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moral, then the question of bringing children into the world should be
carefully considered, and conscientiously decided, after competent
authorities have been consulted concerning the case. The prospective
child should always be given the benefit of the doubt in such cases. To
bring children into the world merely to gratify personal pleasure or
pride, regardless of the welfare of the child, is something utterly
unworthy of an intelligent and moral human being.
Fitness for Parenthood.
In determining the "fitness" for parenthood, on the part of husband and
wife, the mental, physical, and moral qualities should all be taken
into consideration. Weak or abnormal mentality; chronic immorality or
perverted moral sense; or diseased or abnormal physical
conditions--these should always be regarded as bars to parenthood. To
violate this principle is to deliberately violate the fundamental laws
of Nature, as well as those principles which are accepted as
representing the best thought and customs of the race. A mental, moral,
or physical "pervert" or "defective" is manifestly an "unfit,"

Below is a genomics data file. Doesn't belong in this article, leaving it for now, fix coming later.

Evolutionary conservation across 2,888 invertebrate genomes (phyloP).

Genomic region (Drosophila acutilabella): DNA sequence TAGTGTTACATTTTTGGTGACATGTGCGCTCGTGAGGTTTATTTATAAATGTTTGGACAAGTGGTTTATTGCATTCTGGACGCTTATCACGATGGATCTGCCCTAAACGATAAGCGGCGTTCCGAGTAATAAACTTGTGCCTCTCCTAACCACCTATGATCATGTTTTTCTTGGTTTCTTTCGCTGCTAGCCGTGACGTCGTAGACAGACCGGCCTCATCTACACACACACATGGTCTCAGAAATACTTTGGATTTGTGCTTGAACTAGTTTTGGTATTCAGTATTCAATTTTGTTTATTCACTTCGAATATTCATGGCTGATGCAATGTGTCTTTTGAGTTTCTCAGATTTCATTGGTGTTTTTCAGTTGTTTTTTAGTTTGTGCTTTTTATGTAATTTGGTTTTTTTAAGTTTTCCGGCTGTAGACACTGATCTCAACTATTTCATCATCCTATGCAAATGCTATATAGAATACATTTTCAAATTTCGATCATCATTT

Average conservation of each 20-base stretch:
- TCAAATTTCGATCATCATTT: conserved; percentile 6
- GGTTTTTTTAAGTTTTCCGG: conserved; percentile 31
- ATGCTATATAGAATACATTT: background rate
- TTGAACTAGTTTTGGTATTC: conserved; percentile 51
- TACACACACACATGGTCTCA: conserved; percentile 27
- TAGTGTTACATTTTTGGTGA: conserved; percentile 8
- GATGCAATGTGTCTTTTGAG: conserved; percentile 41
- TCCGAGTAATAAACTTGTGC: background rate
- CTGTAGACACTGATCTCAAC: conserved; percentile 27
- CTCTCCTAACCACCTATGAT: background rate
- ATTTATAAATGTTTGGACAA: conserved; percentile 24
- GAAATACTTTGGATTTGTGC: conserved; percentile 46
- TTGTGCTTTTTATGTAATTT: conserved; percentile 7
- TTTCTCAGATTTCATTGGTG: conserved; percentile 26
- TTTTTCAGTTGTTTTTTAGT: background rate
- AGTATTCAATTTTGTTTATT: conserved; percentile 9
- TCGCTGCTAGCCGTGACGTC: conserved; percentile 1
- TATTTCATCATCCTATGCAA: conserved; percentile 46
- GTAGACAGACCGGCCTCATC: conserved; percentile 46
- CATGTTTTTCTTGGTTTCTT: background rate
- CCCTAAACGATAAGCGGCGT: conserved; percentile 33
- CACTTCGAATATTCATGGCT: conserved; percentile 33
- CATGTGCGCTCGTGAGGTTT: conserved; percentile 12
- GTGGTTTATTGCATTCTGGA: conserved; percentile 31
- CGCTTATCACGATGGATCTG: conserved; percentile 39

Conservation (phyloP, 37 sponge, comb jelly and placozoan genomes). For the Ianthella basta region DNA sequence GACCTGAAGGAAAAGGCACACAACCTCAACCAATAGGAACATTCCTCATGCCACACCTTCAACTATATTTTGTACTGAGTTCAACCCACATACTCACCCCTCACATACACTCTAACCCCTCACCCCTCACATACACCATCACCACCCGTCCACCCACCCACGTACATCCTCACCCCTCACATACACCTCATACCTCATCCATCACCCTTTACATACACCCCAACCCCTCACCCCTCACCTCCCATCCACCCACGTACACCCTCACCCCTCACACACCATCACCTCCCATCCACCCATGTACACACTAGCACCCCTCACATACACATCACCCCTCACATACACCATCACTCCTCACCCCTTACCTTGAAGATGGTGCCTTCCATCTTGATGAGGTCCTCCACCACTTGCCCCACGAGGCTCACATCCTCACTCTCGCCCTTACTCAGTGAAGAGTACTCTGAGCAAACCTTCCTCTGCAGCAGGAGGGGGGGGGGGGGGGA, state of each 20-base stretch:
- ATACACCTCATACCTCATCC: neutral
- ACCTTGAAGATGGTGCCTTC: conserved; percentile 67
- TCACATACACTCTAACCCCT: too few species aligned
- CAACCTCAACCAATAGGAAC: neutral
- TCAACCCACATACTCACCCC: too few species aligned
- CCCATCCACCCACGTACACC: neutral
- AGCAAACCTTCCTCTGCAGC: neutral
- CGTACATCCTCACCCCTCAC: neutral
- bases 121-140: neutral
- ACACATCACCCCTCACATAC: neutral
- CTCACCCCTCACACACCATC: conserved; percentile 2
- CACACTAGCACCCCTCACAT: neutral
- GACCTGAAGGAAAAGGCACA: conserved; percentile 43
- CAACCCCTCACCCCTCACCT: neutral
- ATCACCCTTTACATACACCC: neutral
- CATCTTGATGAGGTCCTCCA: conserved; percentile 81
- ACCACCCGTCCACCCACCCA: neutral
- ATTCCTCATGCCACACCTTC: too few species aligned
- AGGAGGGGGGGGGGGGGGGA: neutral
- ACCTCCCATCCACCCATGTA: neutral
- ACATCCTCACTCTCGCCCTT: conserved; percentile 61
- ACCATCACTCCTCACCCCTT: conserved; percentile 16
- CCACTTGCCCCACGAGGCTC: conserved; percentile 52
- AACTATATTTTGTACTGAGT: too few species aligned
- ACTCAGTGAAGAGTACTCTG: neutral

considered as a prospective parent. Parenthood on the part of such
individuals is not only a crime against society, but always a base
injustice perpetrated upon the offspring.
A very interesting phase of the general subject now before us for
consideration is that which touches upon the effect of those particular
acquired characteristics which are especially active at the time, or
just before the time of conception. The best authorities hold that the
influences manifest and active in the prospective father and mother
during the period immediately preceding conception will have a marked
effect upon the character of the child. The following quotations from
authorities on the subject will serve to illustrate this idea.
Riddell says: "The transient physical, mental and moral conditions of
the parents, prior to the initial of life, at the time of inception, do
affect offspring." Dr. Cowan says: "Through the rightly directed wills
of the mother and father, preceding and during ante-natal life, the
child's form of body, character of mind, and purity of soul are formed
and established. That in its plastic shape, during ante-natal life, like
clay in the hand of the potter, it can be molded into absolutely any
form of body and soul the parents may knowingly desire." Newton says:
"Numerous facts indicate that offspring may be affected and their
tendencies shaped by a great variety of influences, among which moods
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